Lilly pumps $50M into Purdue pact to study intrathecal and nanoparticle drug delivery

Eli Lilly is plowing a further $50 million into its research collaboration with Purdue University, signing up to work with its partner for another five years on challenges including intrathecal and nanoparticle drug delivery.

Lilly entered into a five-year, $52 million research collaboration with the university in 2017. That agreement positioned the drugmaker to tap into Purdue’s expertise to improve delivery of injectable medicines. Lilly identified the university as a potential enabler of its goals of reducing pain, decreasing the number of injections and enabling better patient compliance and overall health.

With the original agreement coming to an end, Lilly has struck a deal to extend the research alliance by five years. The Big Pharma has signed a new $50 million master agreement to continue the collaboration and work with Purdue on genetic medicine, intrathecal delivery and nanoparticle drug delivery.

Intrathecal delivery entails the injection of drugs into the fluid that fills the space between thin layers of tissue that cover the brain and spinal cord. Physicians use the route of administration to treat cancers that have spread, or may spread, to the cerebrospinal fluid.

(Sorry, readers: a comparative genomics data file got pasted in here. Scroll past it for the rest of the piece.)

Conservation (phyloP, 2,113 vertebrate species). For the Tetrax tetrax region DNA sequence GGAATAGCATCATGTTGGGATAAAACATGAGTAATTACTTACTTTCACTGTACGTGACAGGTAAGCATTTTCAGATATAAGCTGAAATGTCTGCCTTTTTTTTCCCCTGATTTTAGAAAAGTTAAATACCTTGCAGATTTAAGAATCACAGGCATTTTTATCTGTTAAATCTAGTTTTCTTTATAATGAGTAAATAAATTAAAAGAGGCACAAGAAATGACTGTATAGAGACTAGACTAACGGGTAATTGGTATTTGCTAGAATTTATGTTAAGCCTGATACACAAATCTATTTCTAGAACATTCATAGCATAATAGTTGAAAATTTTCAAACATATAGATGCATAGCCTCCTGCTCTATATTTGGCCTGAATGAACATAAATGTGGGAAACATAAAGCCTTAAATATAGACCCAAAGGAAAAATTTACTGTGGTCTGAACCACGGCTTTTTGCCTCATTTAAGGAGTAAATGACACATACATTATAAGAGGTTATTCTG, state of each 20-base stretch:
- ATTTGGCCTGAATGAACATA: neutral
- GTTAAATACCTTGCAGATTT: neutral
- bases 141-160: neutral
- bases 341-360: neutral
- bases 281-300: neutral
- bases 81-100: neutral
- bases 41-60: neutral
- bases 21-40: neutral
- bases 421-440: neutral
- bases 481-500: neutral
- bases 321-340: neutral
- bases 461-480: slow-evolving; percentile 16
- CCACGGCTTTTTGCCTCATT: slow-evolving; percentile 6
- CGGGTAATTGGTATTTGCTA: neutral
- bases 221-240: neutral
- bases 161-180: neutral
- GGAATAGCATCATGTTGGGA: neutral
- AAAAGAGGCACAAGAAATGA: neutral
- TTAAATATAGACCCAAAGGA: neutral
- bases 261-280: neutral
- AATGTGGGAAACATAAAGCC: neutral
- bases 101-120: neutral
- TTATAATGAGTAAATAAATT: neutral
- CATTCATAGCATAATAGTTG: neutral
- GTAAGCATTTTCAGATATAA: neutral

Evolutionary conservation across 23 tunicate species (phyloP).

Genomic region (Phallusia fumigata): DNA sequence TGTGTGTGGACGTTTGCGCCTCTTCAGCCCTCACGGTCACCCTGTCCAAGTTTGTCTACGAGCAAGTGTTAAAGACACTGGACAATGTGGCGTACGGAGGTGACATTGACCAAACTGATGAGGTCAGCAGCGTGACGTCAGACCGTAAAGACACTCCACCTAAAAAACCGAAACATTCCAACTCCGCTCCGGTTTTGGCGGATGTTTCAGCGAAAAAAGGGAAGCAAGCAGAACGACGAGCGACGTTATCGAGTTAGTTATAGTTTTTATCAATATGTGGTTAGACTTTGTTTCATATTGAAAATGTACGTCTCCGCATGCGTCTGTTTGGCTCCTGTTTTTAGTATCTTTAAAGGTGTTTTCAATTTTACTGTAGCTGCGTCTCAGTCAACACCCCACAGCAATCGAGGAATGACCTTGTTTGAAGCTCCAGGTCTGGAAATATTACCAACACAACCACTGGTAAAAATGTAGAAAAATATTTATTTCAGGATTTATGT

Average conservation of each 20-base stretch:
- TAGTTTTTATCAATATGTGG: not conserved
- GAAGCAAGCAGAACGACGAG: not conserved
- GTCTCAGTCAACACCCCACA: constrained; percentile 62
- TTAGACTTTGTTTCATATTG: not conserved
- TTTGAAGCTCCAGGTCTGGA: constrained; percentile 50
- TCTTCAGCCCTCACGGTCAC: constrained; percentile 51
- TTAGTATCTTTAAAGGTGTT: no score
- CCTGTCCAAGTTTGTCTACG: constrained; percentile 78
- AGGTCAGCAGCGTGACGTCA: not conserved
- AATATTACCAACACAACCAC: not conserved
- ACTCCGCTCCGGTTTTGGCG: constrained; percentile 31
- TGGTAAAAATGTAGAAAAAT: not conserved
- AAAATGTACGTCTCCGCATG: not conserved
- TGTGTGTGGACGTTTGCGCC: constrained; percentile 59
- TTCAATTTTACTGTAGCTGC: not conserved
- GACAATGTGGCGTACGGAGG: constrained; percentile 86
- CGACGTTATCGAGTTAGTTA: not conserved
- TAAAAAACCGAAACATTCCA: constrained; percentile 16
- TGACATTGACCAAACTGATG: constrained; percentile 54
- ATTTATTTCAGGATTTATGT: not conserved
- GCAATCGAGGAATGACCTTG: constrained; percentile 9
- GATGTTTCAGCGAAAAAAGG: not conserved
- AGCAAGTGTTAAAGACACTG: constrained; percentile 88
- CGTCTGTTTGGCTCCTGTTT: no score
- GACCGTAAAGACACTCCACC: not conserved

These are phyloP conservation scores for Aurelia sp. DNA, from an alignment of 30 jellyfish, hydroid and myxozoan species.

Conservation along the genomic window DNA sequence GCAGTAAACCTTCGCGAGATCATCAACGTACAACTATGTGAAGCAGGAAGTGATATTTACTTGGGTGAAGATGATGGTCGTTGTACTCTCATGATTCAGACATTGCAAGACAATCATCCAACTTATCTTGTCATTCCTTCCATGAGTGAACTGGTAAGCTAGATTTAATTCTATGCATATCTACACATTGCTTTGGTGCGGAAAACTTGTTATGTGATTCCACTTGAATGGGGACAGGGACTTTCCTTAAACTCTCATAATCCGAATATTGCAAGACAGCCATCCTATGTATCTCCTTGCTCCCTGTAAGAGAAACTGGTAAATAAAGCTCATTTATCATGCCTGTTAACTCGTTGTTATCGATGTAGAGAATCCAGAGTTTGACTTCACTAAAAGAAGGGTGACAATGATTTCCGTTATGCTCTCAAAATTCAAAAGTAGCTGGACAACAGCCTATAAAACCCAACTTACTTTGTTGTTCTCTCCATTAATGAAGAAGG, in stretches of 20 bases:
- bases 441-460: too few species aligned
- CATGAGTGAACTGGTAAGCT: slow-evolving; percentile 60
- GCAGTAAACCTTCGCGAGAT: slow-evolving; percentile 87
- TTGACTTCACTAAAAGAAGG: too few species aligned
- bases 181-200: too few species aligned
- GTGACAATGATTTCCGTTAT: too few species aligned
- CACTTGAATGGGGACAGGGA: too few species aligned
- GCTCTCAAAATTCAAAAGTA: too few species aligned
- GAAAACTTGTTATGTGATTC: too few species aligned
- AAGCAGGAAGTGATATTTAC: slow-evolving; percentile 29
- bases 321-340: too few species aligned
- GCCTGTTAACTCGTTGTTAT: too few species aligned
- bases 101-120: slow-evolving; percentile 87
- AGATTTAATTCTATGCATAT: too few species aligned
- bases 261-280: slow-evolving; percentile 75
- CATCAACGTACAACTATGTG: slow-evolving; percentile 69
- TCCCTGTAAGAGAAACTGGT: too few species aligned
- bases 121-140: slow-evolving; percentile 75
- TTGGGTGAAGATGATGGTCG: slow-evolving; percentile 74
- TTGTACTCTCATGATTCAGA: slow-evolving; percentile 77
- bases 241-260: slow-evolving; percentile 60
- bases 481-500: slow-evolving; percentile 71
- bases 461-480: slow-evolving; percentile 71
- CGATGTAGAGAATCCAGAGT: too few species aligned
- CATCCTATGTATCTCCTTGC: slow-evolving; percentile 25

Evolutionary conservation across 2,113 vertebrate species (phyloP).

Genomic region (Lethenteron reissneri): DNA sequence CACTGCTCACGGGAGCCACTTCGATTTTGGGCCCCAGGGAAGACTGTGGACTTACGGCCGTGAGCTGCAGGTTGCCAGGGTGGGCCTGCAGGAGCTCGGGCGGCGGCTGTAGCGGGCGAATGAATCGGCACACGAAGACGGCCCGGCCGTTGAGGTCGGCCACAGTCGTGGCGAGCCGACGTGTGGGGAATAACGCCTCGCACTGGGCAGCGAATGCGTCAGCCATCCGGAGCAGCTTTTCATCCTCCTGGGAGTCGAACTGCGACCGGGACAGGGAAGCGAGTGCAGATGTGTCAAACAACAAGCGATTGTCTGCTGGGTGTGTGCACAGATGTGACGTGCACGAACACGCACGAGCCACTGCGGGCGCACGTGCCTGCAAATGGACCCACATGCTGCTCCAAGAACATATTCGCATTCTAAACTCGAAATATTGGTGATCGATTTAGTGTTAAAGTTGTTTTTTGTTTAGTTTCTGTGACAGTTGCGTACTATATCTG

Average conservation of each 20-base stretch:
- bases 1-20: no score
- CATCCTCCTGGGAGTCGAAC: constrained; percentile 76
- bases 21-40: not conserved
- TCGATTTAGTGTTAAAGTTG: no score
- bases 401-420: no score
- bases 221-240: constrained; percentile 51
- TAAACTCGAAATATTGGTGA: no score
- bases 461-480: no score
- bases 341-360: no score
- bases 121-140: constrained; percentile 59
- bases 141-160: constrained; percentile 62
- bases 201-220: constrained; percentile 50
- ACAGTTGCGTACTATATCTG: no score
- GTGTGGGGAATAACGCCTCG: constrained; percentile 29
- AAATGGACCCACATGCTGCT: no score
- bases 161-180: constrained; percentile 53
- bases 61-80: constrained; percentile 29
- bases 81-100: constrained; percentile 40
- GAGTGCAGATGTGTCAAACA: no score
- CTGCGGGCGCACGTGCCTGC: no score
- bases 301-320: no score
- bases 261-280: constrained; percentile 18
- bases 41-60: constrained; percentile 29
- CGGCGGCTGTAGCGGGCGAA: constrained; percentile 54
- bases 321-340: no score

More recently, intrathecal delivery has emerged as a potential way to get gene therapies to targets in the nervous system, although the approach has faced regulatory scrutiny. A Novartis program was on hold for almost two years while the drugmaker generated data to address concerns, including about the risk of dorsal root ganglia injury following administration. Lilly has moved into gene therapy in recent years. 

The $50 million commitment to the Purdue research collaboration is part of a broader $92.5 million pact with the university. Lilly will hand over the remaining $42.5 million over 10 years to fund pharmaceutical manufacturing scholarships.